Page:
This year's SFA Awards

Our work with the Sustainable Fibre Alliance is helping to shape the future of the Cashmere industry by focussing on grassland management and animal welfare in Mongolia with a longer-term goal of achieving greater traceability of fibres within the supply chain. Last month, Johnstons of Elgin were proud sponsors of the Sustainable Fibre Alliance (SFA)’s annual performance-based awards for herders, recognising the dedication of those who produce the delicate Cashmere fibres that make our designs so unique.

Johnstons of Elgin is one of three founding members of the SFA, a non-profit international organisation formed in 2015 to work with the extended Cashmere supply chain, from herders to retailers. The SFA funds specific programmes in Mongolia to train communities, protect herders’ livelihoods and promote sustainability. Our Chief Executive sits on the SFA board and is an active participant in many SFA initiatives. In August, the SFA awarded prizes and incentives to 18 individuals at the Polaris Tower in Ulaanbaatar, Mongolia.


Opening the event, Director of SFA Mongolia Dr Baival Batkhishig explained that cooperatives in Mongolia take a responsible approach to their work, protecting wildlife and managing the rangelands, but added that it's essential to strive to improve.

Dr Batkhishig explained that waste reduction is one of the positive outcomes of the SFA programme. ‘We must never deviate from the words quality and standard. Manufacturing companies have overcome many obstacles to meet many quality requirements, and the industry has developed to this day. Therefore, our herders and suppliers understand that it is possible to source cashmere without waste at the source,’ she said.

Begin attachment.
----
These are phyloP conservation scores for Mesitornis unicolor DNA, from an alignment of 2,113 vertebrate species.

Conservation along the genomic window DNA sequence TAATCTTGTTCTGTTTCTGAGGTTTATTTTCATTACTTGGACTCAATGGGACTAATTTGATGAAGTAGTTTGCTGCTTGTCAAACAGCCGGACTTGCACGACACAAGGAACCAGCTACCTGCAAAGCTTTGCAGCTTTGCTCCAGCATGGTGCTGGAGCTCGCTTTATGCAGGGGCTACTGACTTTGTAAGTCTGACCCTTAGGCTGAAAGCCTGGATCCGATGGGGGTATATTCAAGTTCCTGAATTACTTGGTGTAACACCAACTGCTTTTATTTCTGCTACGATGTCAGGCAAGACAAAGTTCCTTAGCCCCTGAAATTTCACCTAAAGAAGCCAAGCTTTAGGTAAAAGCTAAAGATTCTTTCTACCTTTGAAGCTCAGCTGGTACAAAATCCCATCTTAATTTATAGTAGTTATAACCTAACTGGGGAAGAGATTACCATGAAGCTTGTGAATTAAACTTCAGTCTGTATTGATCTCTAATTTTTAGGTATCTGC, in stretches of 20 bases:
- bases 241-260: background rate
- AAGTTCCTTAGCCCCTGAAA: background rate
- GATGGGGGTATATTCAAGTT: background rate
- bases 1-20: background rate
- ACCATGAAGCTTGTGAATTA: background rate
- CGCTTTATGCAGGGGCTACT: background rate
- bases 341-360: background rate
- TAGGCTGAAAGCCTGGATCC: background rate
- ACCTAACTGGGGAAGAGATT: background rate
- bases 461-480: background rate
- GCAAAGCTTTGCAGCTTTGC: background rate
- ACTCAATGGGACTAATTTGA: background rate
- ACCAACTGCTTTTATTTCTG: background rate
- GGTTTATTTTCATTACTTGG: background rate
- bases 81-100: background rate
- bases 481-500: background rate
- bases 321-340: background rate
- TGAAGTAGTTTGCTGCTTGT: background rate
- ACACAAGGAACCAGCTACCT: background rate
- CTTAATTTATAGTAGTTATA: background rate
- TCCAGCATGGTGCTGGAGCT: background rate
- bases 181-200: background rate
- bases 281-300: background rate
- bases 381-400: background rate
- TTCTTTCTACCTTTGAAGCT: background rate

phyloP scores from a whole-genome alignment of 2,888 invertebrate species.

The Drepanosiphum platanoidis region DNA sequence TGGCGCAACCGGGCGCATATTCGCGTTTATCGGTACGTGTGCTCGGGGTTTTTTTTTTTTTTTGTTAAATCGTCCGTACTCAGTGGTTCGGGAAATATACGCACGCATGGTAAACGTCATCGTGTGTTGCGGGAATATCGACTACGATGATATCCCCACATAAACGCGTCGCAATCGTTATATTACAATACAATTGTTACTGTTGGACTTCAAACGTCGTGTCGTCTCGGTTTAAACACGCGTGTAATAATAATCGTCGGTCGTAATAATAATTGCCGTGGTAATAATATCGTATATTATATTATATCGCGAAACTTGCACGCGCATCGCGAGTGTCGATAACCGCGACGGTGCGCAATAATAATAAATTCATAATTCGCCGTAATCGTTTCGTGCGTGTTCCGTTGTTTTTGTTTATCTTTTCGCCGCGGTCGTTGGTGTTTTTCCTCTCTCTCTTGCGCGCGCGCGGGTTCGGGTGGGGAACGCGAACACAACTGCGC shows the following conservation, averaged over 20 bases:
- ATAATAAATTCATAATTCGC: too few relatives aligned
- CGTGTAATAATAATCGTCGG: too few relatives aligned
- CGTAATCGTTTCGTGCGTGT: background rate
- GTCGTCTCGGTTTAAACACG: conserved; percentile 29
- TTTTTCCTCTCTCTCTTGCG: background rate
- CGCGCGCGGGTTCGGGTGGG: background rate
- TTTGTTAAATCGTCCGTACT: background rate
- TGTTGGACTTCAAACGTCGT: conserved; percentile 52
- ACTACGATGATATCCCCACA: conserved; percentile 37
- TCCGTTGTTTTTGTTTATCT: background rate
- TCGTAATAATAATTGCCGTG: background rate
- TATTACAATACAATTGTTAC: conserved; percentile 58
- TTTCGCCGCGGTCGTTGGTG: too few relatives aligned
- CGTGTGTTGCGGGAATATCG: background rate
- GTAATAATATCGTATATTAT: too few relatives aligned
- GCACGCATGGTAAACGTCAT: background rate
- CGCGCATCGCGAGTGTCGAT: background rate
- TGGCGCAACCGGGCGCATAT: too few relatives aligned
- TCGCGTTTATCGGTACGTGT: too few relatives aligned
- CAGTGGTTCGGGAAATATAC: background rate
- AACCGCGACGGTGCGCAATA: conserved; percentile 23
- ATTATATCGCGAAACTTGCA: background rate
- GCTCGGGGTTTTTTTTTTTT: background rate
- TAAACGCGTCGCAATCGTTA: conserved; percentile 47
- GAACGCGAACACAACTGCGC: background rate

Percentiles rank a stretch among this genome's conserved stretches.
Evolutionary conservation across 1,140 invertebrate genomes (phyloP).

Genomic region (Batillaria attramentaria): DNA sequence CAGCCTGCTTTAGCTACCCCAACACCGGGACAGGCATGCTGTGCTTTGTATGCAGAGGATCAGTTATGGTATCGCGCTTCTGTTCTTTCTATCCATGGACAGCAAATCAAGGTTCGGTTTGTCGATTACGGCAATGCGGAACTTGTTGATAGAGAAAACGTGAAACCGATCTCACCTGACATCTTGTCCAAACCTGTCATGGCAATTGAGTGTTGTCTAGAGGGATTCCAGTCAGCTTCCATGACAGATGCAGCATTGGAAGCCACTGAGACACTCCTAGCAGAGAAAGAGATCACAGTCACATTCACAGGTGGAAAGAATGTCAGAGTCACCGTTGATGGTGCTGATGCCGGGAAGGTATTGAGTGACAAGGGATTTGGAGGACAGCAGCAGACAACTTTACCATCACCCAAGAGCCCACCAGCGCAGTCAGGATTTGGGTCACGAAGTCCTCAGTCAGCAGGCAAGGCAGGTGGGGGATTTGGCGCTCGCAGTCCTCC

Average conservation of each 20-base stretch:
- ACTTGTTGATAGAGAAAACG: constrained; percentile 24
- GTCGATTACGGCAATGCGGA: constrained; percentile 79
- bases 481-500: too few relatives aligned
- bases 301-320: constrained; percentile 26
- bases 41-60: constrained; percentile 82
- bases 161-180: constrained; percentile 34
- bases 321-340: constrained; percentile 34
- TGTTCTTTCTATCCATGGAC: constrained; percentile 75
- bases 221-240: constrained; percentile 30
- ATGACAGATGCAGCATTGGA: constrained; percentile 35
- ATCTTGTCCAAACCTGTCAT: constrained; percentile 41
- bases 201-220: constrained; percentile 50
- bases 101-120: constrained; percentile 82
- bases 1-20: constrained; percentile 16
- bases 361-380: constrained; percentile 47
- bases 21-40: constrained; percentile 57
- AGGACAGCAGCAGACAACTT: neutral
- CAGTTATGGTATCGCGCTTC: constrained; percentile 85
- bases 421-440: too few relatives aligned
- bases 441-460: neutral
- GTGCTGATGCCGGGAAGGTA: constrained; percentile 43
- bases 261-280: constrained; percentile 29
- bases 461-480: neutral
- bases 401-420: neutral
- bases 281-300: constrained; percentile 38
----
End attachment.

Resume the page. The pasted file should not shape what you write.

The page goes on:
The Best Producer Organisation for Quality Improvement award was presented to Otgooloi Jamts, whose cooperative Zavkhan Buural includes 30 households. The criteria for this award included achieving a bronze certificate or above in two assessment areas, initiating efforts to improve goat breeding and cooperating with the soum (or district) breeding department specialist to improve the quality of Cashmere.


The Best Young Herder Award was presented to three individuals – Suvdbaatar Baatarkhuu, aged 20, Urgunbaatar Baljinnyam, 23, and Batmunkh Badamsambuu, 19. These young herders have inherited herding techniques and traditions and implemented them in their daily lives. To meet the standard for the award, the youngsters participated in SFA code of practice training and showed a willingness to learn new skills and technologies while maintaining Mongolian livestock and heritage.


The Sustainable Fibre Alliance aims to ensure the long-term viability of the Cashmere sector, and traceability remains a challenge. At the recent awards ceremony, the success of a Chain of Custody pilot was discussed, paving the way for more transparent tracing of fibres in the future.